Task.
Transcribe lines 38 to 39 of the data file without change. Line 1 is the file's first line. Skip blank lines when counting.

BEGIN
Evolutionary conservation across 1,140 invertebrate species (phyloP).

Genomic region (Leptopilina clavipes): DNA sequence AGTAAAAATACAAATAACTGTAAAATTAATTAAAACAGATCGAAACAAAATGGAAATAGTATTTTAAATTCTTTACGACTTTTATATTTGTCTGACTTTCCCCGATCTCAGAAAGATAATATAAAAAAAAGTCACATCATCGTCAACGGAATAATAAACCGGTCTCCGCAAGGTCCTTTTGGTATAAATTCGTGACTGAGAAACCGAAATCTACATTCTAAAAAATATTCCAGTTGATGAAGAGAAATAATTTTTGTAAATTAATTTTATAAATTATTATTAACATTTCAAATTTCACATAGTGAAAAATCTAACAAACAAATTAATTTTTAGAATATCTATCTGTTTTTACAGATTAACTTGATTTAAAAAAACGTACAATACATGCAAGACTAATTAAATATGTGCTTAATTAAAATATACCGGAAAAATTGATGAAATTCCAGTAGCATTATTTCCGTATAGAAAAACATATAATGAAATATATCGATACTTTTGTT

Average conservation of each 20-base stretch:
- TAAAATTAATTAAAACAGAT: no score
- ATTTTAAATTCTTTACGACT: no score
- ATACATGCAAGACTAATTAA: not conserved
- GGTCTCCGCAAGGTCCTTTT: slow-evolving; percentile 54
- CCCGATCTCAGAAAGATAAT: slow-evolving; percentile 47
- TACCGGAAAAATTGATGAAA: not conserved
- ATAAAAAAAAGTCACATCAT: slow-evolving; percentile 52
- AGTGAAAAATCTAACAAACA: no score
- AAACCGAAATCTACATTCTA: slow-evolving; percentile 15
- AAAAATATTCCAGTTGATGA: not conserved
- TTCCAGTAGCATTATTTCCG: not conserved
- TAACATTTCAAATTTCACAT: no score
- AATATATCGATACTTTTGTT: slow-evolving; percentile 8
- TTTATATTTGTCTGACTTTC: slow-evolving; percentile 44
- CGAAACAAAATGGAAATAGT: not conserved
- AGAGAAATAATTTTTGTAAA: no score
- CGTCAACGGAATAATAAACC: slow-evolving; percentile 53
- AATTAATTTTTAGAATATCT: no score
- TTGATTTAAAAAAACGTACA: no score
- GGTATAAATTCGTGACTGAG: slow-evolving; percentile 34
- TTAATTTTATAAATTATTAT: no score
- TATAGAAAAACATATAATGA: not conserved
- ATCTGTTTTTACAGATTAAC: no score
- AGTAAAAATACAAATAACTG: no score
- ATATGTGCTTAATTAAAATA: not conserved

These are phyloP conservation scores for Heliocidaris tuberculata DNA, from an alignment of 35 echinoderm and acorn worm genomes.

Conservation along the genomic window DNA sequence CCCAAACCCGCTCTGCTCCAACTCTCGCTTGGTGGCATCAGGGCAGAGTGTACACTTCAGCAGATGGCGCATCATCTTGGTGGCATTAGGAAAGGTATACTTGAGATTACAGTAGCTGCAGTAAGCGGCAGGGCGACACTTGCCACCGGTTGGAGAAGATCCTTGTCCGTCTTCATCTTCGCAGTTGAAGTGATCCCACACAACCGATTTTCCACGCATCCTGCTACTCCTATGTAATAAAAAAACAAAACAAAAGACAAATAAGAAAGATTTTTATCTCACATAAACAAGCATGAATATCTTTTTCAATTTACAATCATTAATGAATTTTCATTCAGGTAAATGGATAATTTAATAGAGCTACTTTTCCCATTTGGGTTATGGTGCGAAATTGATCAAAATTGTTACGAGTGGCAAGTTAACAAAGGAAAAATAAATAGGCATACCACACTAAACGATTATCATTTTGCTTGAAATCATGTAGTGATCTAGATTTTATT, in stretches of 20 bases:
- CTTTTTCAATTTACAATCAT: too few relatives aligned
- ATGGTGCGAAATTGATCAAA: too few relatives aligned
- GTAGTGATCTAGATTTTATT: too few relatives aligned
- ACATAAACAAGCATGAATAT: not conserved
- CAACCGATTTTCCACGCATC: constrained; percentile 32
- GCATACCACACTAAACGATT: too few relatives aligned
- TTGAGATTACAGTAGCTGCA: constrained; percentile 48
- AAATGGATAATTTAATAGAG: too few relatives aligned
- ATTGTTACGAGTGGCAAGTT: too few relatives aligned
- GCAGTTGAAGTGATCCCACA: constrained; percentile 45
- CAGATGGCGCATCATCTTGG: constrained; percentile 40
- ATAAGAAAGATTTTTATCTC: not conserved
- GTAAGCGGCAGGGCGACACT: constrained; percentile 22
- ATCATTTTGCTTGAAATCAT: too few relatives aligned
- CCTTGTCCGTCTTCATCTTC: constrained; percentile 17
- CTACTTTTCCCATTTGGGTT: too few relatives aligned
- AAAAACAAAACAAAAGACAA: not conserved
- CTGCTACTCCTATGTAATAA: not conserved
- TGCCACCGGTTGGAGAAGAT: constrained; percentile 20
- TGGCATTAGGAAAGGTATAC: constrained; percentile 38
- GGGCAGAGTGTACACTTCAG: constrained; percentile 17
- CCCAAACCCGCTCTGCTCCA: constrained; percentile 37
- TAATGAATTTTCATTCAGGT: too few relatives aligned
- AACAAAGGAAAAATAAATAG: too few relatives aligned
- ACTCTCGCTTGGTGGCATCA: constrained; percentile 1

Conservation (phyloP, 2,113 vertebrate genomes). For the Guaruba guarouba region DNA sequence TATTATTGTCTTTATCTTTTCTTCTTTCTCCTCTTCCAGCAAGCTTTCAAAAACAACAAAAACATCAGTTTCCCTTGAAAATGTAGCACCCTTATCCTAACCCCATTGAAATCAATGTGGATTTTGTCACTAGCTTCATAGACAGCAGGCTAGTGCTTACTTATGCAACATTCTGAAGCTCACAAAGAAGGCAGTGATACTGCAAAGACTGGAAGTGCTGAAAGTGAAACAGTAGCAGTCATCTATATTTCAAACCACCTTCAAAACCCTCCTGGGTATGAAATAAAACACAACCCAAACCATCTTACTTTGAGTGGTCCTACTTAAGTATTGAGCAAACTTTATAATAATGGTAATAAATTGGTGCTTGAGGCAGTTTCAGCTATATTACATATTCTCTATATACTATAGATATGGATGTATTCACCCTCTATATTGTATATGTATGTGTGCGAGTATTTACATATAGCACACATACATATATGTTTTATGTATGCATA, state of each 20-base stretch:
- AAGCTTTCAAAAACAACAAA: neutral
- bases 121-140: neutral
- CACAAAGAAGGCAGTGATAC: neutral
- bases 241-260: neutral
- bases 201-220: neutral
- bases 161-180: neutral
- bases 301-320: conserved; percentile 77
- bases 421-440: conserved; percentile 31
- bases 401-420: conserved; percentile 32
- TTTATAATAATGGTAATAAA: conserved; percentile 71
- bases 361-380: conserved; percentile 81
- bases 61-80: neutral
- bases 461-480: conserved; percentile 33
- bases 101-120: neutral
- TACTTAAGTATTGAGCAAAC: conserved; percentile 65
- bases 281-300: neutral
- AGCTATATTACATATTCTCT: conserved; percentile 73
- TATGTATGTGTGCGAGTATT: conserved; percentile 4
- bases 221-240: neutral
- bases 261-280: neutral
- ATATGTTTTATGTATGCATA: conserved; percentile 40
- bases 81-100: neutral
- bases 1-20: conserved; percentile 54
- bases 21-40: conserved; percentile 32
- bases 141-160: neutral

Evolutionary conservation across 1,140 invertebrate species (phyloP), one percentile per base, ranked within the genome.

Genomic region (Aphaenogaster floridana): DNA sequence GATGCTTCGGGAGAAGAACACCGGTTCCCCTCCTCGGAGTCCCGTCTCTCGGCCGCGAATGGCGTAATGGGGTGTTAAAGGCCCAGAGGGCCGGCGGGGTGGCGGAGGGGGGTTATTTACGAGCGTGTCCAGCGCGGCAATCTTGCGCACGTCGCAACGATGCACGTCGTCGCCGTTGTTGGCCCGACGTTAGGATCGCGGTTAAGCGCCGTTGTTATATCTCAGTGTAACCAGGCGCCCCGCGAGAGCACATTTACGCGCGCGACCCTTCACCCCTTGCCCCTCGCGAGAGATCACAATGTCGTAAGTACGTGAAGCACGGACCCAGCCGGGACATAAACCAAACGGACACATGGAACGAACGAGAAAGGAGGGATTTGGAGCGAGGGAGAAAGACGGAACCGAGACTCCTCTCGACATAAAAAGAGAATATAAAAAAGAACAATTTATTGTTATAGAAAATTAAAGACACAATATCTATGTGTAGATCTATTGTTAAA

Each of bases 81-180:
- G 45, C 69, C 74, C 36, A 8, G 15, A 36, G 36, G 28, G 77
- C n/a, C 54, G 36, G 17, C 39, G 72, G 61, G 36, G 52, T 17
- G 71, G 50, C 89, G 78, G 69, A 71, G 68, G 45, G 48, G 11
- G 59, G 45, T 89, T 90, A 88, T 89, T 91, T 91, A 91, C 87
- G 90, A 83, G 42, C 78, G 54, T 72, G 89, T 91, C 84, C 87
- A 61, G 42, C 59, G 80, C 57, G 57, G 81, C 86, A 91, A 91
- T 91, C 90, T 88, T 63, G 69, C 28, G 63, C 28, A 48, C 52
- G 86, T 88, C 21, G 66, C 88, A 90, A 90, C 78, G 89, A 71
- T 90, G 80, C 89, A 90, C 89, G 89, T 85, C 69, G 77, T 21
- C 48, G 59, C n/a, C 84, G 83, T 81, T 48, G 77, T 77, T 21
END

- AAATGGATAATTTAATAGAG: too few relatives aligned
- ATTGTTACGAGTGGCAAGTT: too few relatives aligned